Published on
by
KOMU (Columbia, Mo.)

Asking to Reconsider Tasers

by
Noel Feldman

COLUMBIA, Mo. - Community members asked the city council Monday to pull the plug on new police taser purchases. 0708 02 1

The debate comes after police officials received a $30,000 federal grant to add 40 tasers to their arsenal.

While police say the tasers are a valuable tool, members of the community questioned whether they are safe enough to be used in violent, yet non-life threatening situations. Police consider the taser to be a non-lethal option to fight crime, but some in the community say the police are sugar-coating the issue.

"I think that everyone is under a misconception about them that they are non-lethal. They are less lethal," said resident Edward Berg.

Berg spoke at the council meeting challenging the need to buy more tasers. He and a representative from the activist group Grassroots Organizing say 300 people have died in the U.S. and Canada since 2002 from injuries sustained from being tased.

SCROLL TO CONTINUE WITH CONTENT

The media landscape is changing fast

Our news team is changing too as we work hard to bring you the news that matters most.

Change is coming. And we've got it covered.

But Columbia Police Captain Steve Monticelli says that no major issues have stemmed from his department's use of tasers.

"In our experiences we have found that in the 164 instances that we've used the tasers we've had absolutely zero negative response either to the officer or the suspects themselves,"explained Monticelli.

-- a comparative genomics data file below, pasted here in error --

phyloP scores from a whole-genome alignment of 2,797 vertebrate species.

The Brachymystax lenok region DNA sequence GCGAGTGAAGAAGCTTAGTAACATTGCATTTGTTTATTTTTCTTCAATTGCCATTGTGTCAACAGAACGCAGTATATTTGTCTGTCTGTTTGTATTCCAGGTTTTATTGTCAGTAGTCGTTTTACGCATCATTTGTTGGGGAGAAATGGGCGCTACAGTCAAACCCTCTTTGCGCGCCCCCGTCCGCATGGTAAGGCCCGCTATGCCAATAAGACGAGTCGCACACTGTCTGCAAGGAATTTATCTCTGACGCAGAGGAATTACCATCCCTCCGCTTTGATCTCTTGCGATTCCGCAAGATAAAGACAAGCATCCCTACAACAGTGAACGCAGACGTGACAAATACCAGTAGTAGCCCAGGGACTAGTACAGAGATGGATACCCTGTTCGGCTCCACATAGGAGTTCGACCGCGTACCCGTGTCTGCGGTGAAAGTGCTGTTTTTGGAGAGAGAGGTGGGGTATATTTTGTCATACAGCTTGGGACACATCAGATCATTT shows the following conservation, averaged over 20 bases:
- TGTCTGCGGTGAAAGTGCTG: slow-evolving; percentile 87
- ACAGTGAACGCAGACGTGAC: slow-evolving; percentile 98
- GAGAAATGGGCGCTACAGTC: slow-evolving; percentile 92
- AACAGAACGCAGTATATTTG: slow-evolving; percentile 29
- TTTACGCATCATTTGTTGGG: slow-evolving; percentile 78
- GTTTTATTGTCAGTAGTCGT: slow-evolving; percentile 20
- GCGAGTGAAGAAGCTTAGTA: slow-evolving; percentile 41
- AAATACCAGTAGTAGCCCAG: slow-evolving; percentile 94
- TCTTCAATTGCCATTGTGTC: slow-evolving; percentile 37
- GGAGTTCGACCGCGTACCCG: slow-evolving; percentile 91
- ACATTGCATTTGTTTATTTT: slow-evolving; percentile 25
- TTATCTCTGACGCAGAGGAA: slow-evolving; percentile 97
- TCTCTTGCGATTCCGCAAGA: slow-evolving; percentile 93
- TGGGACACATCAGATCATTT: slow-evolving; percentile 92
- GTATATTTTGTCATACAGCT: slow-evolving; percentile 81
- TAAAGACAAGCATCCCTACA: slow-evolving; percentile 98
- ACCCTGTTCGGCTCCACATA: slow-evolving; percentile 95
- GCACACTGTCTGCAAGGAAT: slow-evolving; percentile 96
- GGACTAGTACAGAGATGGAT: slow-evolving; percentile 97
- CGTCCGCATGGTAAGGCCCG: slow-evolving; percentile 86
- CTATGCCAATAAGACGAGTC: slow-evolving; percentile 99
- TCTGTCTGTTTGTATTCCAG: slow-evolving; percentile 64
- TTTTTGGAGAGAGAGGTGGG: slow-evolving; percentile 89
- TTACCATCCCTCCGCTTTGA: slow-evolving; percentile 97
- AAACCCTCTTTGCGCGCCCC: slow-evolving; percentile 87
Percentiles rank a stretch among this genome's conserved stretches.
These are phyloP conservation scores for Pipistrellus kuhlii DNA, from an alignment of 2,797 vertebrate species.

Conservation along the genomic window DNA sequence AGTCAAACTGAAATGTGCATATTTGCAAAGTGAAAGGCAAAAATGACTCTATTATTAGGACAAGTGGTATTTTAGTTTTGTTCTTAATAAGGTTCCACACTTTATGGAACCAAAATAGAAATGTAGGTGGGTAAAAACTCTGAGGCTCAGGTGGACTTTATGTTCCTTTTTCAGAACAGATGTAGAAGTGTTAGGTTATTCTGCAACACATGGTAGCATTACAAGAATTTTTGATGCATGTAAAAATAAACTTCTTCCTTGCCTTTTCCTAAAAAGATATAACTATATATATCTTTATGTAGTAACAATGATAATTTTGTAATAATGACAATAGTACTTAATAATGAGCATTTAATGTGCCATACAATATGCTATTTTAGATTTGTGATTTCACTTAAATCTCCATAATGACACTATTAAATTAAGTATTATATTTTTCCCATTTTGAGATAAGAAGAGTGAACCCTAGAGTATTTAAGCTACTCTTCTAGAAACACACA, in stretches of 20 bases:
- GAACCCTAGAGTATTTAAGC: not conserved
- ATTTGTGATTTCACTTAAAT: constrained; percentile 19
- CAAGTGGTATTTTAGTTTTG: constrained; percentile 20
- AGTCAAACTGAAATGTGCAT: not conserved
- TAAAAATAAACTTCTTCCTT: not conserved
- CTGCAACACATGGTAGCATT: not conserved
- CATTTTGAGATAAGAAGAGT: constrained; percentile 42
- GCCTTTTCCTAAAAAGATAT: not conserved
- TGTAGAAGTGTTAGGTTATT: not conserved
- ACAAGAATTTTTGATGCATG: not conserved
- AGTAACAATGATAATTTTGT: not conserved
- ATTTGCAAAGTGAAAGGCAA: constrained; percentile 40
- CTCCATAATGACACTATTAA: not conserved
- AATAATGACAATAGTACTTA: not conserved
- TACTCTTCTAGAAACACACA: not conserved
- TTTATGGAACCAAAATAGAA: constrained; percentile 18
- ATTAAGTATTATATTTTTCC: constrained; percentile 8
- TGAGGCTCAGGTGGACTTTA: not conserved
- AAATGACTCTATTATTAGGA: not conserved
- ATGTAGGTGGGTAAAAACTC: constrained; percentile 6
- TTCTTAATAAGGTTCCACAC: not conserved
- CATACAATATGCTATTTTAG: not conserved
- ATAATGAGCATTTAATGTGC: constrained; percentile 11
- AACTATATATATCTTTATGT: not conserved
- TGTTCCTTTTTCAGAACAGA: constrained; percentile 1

The Columbia Police Department reports that officer injuries have dropped drastically since 2005 - their first year to use tasers. But for the opposition, the possibility of the use of a taser resulting in a fatality outweighs the good.

"I'm concerned that we don't play Russian Roulette with the lives of the people here in Columbia," stated Berg.

Berg hopes the community will began to think more about the impact of tasers. Currently, more than 12,000 agencies in the United States use tasers to fight crime.

© 2008 , KOMU-TV8 and the Missouri School of Journalism at the University of Missouri-Columbia.

We want a more open and sharing world.

That's why our content is free. Free to read. Free to republish. Free to share. With no advertising. No paywalls. No selling of your data. How? Nonprofit. Independent. Reader-supported.

All of our original content is published under Creative Commons—allowing (and encouraging) our articles to be republished freely anywhere. In addition to the traffic and reach our content generates on our site, the multiplying impact of our work is huge and growing as our articles flourish across the Internet and are republished by other large and small online and print outlets around the world.

Several times a year we run brief campaigns to ask our readers to pitch in—and thousands of small donations fund our newsroom and allow us to continue publishing. Our 2019 Mid-Year Campaign is underway. Can you help? We can't do it without you.

Share This Article

More in: